Posted December 15, 2016 by Joanna M. Iwata 

Primal Leadership: Insights During Turbulent Times

Read part one of Joanna’s series on primal leadership: Transformational Leadership and Restorative Justice: An Intro to Primal Leadership

In his New York Times bestseller Emotional Intelligence (1995), Daniel Goleman proposes important concepts of how we can tap into the more positive emotions, energy, and enthusiasm of leadership to create thriving conditions in our workplace versus succumbing to the negativity and discord around us.

In a unique collaboration with Richard Boyatzis (Case Western Reserve University) and Annie McKee (University of Pennsylvania), Goleman et al co-authored Primal Leadership: Realizing the Power of Emotional Intelligence (2002). Together they explore the role of emotional intelligence (EI) in “primal leadership” and how it links to organizational success or failure.

As we reflect on what great leaders do, how do they move us? How do they inspire the best in us, if not ignite our passions? Goleman et al invites us to consider how we define what great leaders do in order to suggest that there is a “primal” element in effect; i.e., how leadership works through the emotions. Given the depth and scope of what we do within our college unions and leadership roles, EI has everything to do with our capacity to not only draw from our innate talents, but to go beyond them.

Goleman notes that followers look for “supportive emotional connection—for empathy” in a leader, which builds “resonance” among a leader and his/her teams. Yet there’s a flip side to this, as many of us can relate to what occurs when leaders spawn “dissonance.”

Whether we were ready or not, following Election Day we have had to step up into our respective leadership roles to mindfully manage the emotional impact it stirred within our teams and campus community. As leaders, we must pay attention to the emotional impact of our verbal and nonverbal messages, because it sets the stage of the mood and tone that will either divide a crowd or inspire them in the face of adversity.

Goleman states that EI competencies revolve around our learned abilities as we leverage from several key domains of personal competence (self-awareness, self-management) and social competence (social awareness, relationship management). Distilling this even further, there are associated competencies within each of these domains which looks something like this:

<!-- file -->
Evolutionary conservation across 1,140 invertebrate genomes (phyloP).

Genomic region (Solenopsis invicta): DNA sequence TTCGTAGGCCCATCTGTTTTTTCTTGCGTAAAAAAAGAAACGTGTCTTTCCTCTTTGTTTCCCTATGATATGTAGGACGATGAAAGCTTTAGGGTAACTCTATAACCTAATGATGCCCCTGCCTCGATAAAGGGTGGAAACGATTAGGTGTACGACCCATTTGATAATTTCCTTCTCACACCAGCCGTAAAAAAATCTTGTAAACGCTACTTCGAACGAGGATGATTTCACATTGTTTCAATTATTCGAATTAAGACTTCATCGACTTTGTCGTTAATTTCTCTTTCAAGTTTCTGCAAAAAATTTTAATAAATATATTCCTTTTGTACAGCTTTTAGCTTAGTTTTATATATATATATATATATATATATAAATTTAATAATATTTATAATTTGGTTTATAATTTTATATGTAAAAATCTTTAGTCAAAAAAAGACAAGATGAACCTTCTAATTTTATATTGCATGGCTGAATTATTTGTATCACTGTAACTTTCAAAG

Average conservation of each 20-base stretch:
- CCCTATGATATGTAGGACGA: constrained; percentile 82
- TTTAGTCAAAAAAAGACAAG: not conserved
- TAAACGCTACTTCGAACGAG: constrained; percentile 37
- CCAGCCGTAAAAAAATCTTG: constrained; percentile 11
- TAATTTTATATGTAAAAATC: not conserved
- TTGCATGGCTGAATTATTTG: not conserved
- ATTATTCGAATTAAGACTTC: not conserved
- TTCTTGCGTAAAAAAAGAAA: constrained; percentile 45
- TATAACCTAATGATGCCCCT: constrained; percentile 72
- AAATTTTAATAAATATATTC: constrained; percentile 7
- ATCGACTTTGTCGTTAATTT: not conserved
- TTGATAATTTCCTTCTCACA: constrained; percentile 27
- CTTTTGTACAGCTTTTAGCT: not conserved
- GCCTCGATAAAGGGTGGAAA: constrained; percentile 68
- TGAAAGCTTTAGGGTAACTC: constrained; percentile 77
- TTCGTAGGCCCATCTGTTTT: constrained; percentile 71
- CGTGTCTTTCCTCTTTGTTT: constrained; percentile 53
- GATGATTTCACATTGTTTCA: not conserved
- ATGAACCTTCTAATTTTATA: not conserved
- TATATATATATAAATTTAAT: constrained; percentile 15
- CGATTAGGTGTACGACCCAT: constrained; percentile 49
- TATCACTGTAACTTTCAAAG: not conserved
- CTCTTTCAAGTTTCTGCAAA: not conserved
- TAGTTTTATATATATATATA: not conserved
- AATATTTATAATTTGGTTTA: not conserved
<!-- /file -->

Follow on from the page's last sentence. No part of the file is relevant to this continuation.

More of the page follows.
(how we manage ourselves)
(how we manage relationships)
  • Self-Awareness: emotional self-awareness, self-assessment, self-confidence
  • Self-Management: emotional self-control, transparency, adaptability, achievement, initiative, optimism
  • Social Awareness: empathy, organizational awareness, service
  • Relationship Management: inspirational leadership, influence, developing others, change catalyst, conflict management, teamwork, collaboration

When we consider the “what ifs” related to utilizing or tapping into such EI competencies like empathy and self-awareness, he presents six different leadership styles, our “leadership repertoire,” to operate from: visionary, coaching, affiliative, democratic, pacesetting, and commanding. The different styles serve to create or sustain our ability to lead our teams during turbulent times on our campuses. However, he points out that the latter two styles must be used with caution.

In the midst of the challenges we face in working with our teams to respond to the unsettling effects of national elections, social justice movements, and fears associated with the uncertainties affecting our quality of life both inside and outside of the classroom, how we choose to constructively handle ourselves and our relationships with key stakeholders becomes even more critical now than ever before.

Next, we will examine how Goleman contrasts dissonance leadership to resonance leadership in order to better assess the traits you have chosen or will choose to implement in your primal leadership and management practices.


Joanna M. Iwata

Joanna M. Iwata is the AS Senior Coordinator for Governance and Operation at California State University–Monterey Bay.

Joanna has served ACUI in volunteer leadership roles since 1998, formerly as director of Region V and currently as inclusivity coordinator for Region I. She has authored articles on a wide range of topics, including leadership, management, diversity, teamwork, and organizational development, which have been featured in publications for ACUI, NACAS, and NASPA.


I definitely agree that emotional intelligence effects leadership within an organization.
Pa Vang
Comment posted 12/18/2016 10:22 PM
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